Mortgage real estate investment trusts (mREITs) such as Annaly Capital Management (NYSE:NLY) and American Capital Agency (NASDAQ:AGNC) combine characteristics of both equities (with Beta of about 0.5 currently) and fixed income. Assuming no price appreciation, mREITs' double-digit dividend yields exceed our firm's expected return for U.S. equities that was recently reduced, and far exceed other fixed-income alternatives. I think the iShares Mortgage REIT Capped ETF (NYSEARCA:REM) currently presents an attractive risk-return opportunity.
We have monitored this asset closely since my favorable July-2013 article: the price is currently about the same as it was in July, while it paid two attractive quarterly dividends.
To achieve higher yield, mortgage REITs finance a portion of their investments by debt in addition to equity. The largest ETF based on mortgage REITs is the iShares Mortgage REIT Capped ETF, with $1.2 billion in assets. Annaly (NLY) (~15%) and American Capital Agency (AGNC) (~12%) are REM's largest portfolio holdings.
Mortgage REIT prices were hit hard last year when long-term interest rates jumped by about 1% in response to the Fed announcing its tapering plans. REM's price dropped 20% in May-June of 2013 (the red line on the chart).
mREITs are essentially portfolios of long-term mortgages, financed by short-term [REPO] borrowing. The asset-liability duration mismatch is partially (but not fully) hedged with swaps, so the portfolios remain long-duration. Thus, there are two main sources of risk and return in mREITs:
- mortgage credit spread
- duration exposure to long-term (about 10y, on average) interest rates1
We calculate REM's exposure to 7-10 year interest rates to be 1.9 times that of 7-10 year Treasuries, an effective duration of about 14 (it means that if rates rise by 1%, the price would drop by 14%). This explains most of the price drop last year. We can also see that duration has risen significantly since 2011 - likely due to mREIT management choosing to keep a larger portion of their portfolios unhedged to take advantage of very low short-term rates.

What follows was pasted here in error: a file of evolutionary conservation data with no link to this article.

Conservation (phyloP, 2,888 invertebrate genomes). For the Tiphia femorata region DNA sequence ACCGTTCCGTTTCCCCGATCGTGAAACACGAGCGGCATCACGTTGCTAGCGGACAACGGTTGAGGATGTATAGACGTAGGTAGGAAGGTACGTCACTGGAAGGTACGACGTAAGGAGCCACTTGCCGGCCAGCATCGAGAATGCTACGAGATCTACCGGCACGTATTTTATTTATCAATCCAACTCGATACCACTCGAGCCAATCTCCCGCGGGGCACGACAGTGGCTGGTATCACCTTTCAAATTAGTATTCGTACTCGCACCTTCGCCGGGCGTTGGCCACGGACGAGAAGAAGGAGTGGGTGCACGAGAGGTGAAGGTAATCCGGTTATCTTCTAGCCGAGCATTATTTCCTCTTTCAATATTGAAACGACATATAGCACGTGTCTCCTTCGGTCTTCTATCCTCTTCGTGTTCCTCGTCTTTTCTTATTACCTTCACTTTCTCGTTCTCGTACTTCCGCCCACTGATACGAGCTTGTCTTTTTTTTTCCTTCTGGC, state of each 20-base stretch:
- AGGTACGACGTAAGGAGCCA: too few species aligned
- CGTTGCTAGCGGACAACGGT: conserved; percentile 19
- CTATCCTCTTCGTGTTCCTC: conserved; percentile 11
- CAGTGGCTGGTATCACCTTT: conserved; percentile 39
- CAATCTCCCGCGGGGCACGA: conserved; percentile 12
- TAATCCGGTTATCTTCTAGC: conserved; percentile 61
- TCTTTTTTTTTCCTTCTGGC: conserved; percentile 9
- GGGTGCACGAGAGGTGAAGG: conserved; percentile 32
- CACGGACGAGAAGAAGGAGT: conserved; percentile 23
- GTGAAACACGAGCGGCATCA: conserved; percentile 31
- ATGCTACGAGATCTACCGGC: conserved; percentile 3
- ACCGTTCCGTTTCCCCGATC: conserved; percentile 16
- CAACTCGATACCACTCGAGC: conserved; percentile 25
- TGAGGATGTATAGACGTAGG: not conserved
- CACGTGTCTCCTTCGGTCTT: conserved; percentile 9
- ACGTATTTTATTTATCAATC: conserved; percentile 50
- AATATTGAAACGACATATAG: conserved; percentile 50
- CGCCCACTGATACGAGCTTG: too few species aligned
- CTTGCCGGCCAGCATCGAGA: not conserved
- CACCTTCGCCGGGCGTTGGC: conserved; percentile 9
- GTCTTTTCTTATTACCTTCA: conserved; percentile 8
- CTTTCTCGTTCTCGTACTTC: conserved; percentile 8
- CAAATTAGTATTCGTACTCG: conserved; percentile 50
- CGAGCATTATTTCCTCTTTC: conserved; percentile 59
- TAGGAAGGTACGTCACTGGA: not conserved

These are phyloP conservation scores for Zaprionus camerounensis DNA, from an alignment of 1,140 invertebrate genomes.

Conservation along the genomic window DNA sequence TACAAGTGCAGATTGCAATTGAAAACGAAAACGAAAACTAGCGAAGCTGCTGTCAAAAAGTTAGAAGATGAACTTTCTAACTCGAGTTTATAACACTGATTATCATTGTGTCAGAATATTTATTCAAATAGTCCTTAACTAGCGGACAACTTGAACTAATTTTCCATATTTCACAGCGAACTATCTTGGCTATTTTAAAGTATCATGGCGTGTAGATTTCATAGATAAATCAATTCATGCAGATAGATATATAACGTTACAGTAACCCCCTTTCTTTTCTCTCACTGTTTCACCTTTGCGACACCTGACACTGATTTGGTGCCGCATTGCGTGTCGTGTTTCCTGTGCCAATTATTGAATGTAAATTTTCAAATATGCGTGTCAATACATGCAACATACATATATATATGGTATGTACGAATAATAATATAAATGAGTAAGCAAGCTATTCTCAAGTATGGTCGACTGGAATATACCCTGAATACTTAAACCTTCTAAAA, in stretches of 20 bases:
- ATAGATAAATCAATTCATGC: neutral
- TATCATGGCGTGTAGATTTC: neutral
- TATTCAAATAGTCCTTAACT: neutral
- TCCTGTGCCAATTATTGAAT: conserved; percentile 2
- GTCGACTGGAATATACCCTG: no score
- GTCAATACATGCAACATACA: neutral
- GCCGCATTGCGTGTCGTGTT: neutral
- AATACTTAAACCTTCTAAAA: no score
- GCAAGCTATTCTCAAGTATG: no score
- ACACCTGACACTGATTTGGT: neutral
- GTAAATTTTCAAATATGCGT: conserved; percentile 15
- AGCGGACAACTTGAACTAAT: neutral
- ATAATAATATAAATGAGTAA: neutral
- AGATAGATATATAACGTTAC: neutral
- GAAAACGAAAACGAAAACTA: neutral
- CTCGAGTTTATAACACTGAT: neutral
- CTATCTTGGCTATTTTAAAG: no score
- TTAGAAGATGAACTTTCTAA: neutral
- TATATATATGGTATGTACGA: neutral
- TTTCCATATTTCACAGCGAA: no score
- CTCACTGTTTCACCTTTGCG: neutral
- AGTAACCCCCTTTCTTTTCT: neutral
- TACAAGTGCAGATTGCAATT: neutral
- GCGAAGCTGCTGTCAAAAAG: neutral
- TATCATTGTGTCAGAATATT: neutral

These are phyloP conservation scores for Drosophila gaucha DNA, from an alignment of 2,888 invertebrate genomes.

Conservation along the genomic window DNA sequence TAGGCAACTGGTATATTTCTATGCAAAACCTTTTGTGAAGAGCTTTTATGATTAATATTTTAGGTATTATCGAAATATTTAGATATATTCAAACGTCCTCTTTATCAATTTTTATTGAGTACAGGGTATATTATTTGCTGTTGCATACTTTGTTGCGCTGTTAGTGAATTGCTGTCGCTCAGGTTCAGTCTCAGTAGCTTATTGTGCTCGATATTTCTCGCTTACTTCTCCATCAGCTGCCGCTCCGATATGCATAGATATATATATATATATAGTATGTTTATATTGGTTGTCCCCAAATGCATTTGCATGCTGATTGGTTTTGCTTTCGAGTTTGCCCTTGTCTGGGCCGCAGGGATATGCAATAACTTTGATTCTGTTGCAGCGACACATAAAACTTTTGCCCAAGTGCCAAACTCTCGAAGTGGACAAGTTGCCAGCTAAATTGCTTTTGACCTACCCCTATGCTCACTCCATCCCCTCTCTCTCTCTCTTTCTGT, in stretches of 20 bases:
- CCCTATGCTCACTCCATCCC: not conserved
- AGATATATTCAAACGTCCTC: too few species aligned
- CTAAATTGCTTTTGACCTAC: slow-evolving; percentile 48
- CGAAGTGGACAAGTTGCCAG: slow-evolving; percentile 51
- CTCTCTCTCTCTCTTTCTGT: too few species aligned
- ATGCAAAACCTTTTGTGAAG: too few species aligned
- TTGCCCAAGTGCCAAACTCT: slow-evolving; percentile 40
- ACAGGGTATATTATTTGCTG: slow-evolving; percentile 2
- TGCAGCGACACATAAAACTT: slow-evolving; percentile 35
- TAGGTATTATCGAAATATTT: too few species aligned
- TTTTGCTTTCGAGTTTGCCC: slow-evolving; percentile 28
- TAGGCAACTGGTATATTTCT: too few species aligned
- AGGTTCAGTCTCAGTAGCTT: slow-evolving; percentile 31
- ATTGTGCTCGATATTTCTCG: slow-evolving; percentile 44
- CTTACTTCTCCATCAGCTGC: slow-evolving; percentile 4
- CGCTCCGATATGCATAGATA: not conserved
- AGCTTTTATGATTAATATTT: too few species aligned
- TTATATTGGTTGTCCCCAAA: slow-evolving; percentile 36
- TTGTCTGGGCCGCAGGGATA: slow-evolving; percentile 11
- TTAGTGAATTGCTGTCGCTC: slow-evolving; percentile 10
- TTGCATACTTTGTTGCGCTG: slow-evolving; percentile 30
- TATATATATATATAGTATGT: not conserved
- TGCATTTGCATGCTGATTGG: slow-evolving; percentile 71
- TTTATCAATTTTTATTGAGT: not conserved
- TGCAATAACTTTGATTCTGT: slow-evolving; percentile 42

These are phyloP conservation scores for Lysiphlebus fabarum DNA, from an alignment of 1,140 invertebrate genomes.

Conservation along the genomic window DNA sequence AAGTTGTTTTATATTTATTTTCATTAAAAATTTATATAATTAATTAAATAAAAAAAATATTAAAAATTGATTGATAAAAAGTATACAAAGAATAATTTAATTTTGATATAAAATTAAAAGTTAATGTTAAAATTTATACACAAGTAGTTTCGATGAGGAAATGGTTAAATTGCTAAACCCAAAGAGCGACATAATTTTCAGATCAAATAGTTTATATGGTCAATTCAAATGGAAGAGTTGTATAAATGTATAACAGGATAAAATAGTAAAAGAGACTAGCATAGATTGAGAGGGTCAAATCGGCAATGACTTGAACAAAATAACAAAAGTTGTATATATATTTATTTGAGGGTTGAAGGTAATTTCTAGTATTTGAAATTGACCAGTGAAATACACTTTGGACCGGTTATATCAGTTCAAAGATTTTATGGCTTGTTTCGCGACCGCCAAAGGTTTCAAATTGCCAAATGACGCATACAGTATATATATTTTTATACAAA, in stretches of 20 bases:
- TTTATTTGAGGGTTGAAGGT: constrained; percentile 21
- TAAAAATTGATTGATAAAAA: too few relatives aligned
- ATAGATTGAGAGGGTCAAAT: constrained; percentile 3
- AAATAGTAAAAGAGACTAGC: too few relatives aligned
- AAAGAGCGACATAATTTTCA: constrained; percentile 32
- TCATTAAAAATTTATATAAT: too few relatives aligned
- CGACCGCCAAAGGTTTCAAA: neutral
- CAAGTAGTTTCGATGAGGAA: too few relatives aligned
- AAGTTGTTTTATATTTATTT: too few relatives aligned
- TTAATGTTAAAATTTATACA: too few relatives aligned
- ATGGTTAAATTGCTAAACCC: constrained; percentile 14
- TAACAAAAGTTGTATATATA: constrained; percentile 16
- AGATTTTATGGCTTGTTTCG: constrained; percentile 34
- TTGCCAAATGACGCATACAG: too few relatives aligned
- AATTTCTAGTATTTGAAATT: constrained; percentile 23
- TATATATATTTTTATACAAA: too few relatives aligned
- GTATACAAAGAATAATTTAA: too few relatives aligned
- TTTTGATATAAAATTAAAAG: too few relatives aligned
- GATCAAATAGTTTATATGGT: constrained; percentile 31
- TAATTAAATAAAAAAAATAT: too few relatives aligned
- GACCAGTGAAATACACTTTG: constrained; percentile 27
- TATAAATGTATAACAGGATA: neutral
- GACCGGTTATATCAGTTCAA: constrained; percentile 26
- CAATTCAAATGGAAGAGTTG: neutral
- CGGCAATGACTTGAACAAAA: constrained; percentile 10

mREITs pay most of their income as dividends, which the ETF passes through. At the current price and using trailing 12-month dividends, REM's dividend yield is a whopping 14.6%. Higher long-term rates would not typically affect an mREIT's income (unless the company made portfolio changes, for example to hedge). This was confirmed by actual REM's dividends paid in Q3 ($0.42) and Q4 2013 ($0.48) - they declined only slightly from the peak of $0.53 in Q2 (see chart below). I look back at the $1.54 annual dividend in 2011 as an indicator of what level to expect if mREITs hedge their duration (they were mostly hedged back then). At the current price, this gives a yield of 12% - a reasonable, and perhaps conservative, expectation for REM's future return, in my view.
Credit default risk, typically the largest risk in mREITs, has improved since the real estate crisis: mortgage foreclosures and delinquencies normalized, and loan-to-value ratios improved due to the rise in housing prices and to more strict underwriting standards for new mortgages since the crisis (no more zero-down or stated-income "liar's" loans). As a result of the low interest rate environment and of management decisions to reduce interest rate hedging, interest rate risk came to the fore. With REM's interest rate exposure double that of 7-10y bonds, analyzing mREITs involves a view on interest rates. Currently at 2.75%, I think that 10y Treasury yield is settled for a while in a range between 2.5% and 3%, as the Fed's reduction of its bond-buying stimulus is largely priced-in by the market.
The table above compares REM to some alternative fixed-income asset classes. At 12%, REM's expected yield is 2.6 times the yields on the next highest alternative: high-yield bonds (after ETF expenses). It also surpasses our firm's current six-month return forecast for U.S. equities. I think that at this point, investors would be paid well for taking interest rate risk in REM.
1. To be more precise, it is the slope of the yield curve between 10y swap and short-term Repo rate that matters. As the Fed committed to keep short-term rates low for an extended period of time, the risk of a rising Repo rate is currently low.
Disclosure: I am long REM. I wrote this article myself, and it expresses my own opinions. I am not receiving compensation for it. I have no business relationship with any company whose stock is mentioned in this article.